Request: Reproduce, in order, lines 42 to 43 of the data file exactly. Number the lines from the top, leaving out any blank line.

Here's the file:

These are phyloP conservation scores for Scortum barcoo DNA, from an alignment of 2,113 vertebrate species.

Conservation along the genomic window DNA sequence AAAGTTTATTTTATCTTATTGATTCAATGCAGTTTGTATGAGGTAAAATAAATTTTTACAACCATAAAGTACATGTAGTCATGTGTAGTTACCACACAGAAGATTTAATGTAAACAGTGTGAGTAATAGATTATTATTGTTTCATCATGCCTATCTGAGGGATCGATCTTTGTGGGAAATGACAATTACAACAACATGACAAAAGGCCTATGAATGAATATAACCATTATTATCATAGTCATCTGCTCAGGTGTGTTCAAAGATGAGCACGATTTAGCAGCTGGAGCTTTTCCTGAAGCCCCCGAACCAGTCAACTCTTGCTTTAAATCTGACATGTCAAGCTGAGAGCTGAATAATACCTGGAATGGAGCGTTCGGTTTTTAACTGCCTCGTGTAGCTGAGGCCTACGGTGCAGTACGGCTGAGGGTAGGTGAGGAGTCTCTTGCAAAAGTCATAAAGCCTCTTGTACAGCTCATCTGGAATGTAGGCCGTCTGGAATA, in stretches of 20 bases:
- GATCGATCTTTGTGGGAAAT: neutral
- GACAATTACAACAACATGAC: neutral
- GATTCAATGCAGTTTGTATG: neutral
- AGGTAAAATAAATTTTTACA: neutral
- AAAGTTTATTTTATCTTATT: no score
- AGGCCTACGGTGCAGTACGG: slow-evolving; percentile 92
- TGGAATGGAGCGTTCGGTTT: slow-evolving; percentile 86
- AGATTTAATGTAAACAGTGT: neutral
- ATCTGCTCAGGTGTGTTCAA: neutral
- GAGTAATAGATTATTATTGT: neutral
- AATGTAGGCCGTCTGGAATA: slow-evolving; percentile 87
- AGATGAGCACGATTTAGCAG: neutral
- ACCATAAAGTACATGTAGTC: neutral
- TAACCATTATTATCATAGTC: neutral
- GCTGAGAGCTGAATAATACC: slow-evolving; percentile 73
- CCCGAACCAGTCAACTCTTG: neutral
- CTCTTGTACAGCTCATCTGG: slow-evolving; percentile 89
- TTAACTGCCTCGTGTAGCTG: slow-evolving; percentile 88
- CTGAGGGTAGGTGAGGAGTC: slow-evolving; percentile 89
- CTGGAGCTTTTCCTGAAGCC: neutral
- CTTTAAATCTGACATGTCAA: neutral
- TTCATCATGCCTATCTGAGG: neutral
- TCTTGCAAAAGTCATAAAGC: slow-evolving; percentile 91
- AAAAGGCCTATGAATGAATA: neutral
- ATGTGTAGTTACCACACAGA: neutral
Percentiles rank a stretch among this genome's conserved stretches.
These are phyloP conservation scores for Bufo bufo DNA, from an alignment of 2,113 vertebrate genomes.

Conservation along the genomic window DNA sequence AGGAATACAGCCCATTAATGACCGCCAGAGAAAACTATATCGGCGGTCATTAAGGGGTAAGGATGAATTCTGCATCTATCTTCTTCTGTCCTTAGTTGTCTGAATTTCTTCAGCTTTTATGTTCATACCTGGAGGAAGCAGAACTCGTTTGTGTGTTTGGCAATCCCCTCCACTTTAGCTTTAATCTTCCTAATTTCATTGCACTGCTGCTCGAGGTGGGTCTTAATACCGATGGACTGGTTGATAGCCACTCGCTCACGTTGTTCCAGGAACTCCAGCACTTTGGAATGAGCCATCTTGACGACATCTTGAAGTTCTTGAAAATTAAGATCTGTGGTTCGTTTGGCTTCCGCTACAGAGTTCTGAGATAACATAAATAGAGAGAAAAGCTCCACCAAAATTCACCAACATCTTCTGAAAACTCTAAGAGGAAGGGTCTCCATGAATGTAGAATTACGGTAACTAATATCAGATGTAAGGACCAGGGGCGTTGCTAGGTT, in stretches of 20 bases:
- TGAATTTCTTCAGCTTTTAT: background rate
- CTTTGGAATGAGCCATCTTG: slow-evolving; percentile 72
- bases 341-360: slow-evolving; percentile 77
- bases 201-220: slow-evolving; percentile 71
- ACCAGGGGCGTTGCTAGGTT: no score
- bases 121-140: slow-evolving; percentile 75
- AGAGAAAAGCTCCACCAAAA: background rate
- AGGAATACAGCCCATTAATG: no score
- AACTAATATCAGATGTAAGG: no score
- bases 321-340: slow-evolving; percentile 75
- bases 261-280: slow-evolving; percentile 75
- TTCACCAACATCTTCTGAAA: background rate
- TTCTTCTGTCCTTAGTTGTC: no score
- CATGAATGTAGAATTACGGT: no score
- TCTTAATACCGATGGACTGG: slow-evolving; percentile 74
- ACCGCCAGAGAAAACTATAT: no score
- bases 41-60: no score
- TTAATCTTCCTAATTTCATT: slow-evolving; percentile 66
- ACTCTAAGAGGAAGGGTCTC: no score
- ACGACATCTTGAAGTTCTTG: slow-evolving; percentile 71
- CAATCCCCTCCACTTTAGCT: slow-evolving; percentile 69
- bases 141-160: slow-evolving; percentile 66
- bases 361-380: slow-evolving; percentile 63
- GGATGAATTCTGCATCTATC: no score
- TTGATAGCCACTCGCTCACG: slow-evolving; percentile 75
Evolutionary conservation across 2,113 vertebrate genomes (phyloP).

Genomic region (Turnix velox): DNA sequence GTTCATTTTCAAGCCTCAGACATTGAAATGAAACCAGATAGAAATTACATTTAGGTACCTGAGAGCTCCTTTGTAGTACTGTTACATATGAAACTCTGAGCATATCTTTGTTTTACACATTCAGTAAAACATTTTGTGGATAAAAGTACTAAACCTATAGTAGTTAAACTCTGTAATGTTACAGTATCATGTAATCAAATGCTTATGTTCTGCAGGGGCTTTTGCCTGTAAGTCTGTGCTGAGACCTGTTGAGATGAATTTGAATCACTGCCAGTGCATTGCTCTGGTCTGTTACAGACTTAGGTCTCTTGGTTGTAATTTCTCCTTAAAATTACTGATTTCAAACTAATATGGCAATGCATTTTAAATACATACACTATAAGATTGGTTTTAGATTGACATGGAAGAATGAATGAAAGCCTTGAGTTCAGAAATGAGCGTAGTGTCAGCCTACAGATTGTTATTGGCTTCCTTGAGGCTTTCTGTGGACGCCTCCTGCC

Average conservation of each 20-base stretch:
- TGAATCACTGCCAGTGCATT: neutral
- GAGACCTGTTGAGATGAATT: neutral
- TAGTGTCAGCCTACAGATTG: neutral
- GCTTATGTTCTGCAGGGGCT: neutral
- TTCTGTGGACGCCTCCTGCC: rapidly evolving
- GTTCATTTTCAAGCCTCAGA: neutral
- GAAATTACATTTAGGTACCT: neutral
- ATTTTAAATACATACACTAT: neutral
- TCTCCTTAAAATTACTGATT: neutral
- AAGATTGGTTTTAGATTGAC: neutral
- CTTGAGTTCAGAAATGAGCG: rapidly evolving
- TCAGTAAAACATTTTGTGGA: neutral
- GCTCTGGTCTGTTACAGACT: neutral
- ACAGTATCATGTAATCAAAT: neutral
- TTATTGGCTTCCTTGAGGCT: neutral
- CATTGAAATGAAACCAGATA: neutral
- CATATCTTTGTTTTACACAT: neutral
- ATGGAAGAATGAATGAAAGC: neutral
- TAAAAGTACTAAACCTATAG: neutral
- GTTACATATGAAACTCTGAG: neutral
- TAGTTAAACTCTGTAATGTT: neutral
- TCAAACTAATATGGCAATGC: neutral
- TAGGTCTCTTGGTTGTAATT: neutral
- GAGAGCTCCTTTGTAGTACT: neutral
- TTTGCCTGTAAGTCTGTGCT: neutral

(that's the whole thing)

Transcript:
- TTCACCAACATCTTCTGAAA: background rate
- TTCTTCTGTCCTTAGTTGTC: no score